This is a great book for all who are interested in the truth about that war, and for all those who are concerned about America's difficult role in limited wars.
Phillip Jennings, Nam-A-Rama; The Politically Incorrect Guide to the Vietnam War.
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36 of 45 people found the following review helpful By neidner on September 13, 2010
Format: Hardcover
The smoke has cleared, the troops are long gone and James S. Robbins sets the record straight with "This Time We Win." Images of defeated American forces fleeing Vietnam in helicopters are erased. With great clarity, James Robbins revists the TET offensive from the battle field and from the American opinion polls. A must read to understand what went wrong in Vietnam and how to prevent it from happening again. Jim Neidner, Neidner's Talk Radio Show/Houston, [...]
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29 of 36 people found the following review helpful By Beatrice on September 14, 2010
Format: Hardcover Verified Purchase
James Robbins' thorough review of the documentation and information that was not revealed in 1968 finally sheds light on the truth. 'This Time We Win' will engage your mind and heighten your curiosity as it uncovers the hard core facts that show the years of misrepresentation of this event as a defeat. Many thanks to James Robbins for taking the time to find and share that truth. May history now show that American troops, who fought valiantly for a win against Communism in Vietnam, were indeed victorious.
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10 of 13 people found the following review helpful By Robert on June 24, 2011
Format: Kindle Edition Verified Purchase
This is the most comprehensive account of the 1968 Tet Offensive, and aftermath since Don Oberdorfer's book, Tet: The Turning Point in the Vietnam War. As an infantryman who fought in the Saigon/Long Binh area during Tet, I am in total agreement with the author's conclusions. We won the battles fought during Tet, and dealt a serious blow to the NLF and North Vietnamese, however, the media's interpretations of the events were totally distorted and flat wrong. This author devotes much of his book examining the politics and policies of the Johnson administration as it struggled to find a strategy that would bring the Communists to the negotiating table. My only criticism of the book is the extensive use and analysis of polling data from the pre and post Tet periods to measure domestic public opinion on the war. This is not a battle study of the Tet Offensive. The author covers some of the fighting in Saigon, mainly the attack on the US Embassy, and a few pages on the battles at Hue and Khe Sanh, but does not go into great detail. If you want a detailed account of the fighting at the grunt level, I would recommend Eric Hammel's book, Fire in the Streets-The Battle for Hue, Keith Nolan's book, The Battle for Saigon, and Robert Tonsetic's book,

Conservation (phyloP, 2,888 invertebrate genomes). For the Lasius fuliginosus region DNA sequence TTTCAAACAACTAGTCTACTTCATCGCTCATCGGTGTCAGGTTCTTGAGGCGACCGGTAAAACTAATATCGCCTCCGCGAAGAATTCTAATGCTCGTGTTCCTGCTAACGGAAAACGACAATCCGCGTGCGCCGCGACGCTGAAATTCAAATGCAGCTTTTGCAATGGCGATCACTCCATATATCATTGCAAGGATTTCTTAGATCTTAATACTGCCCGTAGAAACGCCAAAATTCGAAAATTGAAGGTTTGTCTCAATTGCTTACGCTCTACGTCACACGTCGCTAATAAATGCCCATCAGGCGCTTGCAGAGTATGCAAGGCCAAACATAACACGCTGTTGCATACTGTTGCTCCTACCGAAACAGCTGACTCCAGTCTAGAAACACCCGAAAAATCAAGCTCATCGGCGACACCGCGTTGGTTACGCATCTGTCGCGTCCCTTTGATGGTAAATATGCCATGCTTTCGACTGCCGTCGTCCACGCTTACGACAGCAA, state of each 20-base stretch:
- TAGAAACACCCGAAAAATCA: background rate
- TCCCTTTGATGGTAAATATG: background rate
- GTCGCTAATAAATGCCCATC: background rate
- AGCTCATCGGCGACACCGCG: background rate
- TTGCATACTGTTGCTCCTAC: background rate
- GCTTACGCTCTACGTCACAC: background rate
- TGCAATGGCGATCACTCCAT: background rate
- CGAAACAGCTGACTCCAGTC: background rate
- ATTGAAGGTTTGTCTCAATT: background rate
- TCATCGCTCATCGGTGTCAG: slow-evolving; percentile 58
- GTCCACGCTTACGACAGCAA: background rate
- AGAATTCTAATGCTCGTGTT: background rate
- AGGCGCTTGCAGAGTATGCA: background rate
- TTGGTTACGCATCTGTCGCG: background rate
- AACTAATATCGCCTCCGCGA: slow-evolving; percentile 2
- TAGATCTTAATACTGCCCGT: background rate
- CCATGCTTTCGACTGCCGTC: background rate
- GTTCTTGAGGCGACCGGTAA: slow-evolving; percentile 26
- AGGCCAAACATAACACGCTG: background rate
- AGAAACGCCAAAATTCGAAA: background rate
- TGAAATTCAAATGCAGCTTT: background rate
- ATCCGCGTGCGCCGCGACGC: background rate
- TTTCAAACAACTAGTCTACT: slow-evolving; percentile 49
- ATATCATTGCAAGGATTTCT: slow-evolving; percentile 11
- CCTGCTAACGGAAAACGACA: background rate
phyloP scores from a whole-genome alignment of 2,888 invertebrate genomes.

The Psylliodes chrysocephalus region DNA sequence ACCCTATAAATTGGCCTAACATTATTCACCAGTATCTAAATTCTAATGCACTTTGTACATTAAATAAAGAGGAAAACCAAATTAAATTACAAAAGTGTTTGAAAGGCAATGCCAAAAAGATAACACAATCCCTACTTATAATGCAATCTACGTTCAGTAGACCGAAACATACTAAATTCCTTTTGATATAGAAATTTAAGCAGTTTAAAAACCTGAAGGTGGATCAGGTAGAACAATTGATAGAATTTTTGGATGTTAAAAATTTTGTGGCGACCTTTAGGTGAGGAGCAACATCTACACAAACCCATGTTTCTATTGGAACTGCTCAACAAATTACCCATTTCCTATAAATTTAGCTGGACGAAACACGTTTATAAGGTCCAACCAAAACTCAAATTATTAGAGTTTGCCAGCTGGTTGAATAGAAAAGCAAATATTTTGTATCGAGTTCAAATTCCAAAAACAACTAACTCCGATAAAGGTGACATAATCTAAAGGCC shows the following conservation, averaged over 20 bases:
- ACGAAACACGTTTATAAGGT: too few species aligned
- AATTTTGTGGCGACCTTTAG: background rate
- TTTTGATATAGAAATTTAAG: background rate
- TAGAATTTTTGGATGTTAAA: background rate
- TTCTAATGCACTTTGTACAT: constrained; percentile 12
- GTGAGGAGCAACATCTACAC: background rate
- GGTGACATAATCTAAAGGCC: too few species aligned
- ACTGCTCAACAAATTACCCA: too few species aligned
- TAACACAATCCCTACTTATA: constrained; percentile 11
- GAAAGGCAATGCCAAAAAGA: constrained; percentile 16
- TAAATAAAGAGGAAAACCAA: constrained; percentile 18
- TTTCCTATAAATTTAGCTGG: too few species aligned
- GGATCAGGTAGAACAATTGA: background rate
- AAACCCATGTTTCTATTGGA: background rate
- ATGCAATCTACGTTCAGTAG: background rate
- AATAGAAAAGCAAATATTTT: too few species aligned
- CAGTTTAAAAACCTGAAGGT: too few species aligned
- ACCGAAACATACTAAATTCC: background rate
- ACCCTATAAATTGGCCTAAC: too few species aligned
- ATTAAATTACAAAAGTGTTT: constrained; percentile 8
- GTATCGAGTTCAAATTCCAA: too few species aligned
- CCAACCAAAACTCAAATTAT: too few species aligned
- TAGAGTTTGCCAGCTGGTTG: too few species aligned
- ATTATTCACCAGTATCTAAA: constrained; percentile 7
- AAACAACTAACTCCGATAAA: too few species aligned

DAYS OF VALOR: An Inside Account of the Bloodiest Six Months of the Vietnam War
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20 of 28 people found the following review helpful By David Thomson on September 16, 2010
Format: Hardcover
James S. Robbins convincingly argues that misinformation caused America to lose the conflict in Vietnam. The Tet Offensive was a victory for our military---but was reported by the major media outlets as a decisive loss. Robbins delves into the reasons and motivations behind this gross misreporting. We need to learn how to make sure such a blunder never again occurs. Vietnam is the only time in American history when we essentially had to raise the white flag of surrender. It did not have to happen. Robbins has performed a noble service. This book should be widely read.
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3 of 4 people found the following review helpful By Henry on October 1, 2012
Format: Paperback Verified Purchase
I purchased this book mainly because I want to have a different persepctive on the Vietnam War. Growing up as a first generation Vietnamese-American, my parents, aunts, uncles, and grandparents escaped from Communist rule (my family actually moved to the United States, specifically to Virginia in 1985 as the South Vietnamese diaspora actually last to late 1980s) and telling me about their experiences as they were teenagers/young adults (my parents, aunts, and uncles) and my grandparents (who were adults back then). Nearly the majority of the Vietnam War books (nonfiction) that I have read gives a general outline, and implies of a liberal tone. I was actually disappointed that the 'common' nonfiction books about Vietnam always have an biased liberal tone, but not this nonfiction literature, This Time We Win. The author, James S. Robbins, did an excellent presentation on why the media is responsible for the North Vietnamese political victory, even though the politicans in North Vietnam actually did not want to have this unexpected result of political achievement (the North Vietnamese actually want to end the war by launching the Tet Offensive). The authors includes statistics and surveys to backing the author's main argument. Unlike most nonfictions about the Vietnam War, he actually demonstrates two, contrasting viewpoints during that time (Prowar vs. Antiwar, Conservative vs. Liberals, North Vietnam vs. South Vietnam, etc.). Overall, this nonfiction actually is the forefront of present and future historians/authors who will need to have a 'second-look' at the Vietnam War. Since this book was released in 2010, more literatures about the Vietnam War is now leaning (and respectfully) towards the Americans (and Army Republic of Vietnam or ARVN) with great respect as soldiers who fought not just for their country, but for themselves so that others can live freely.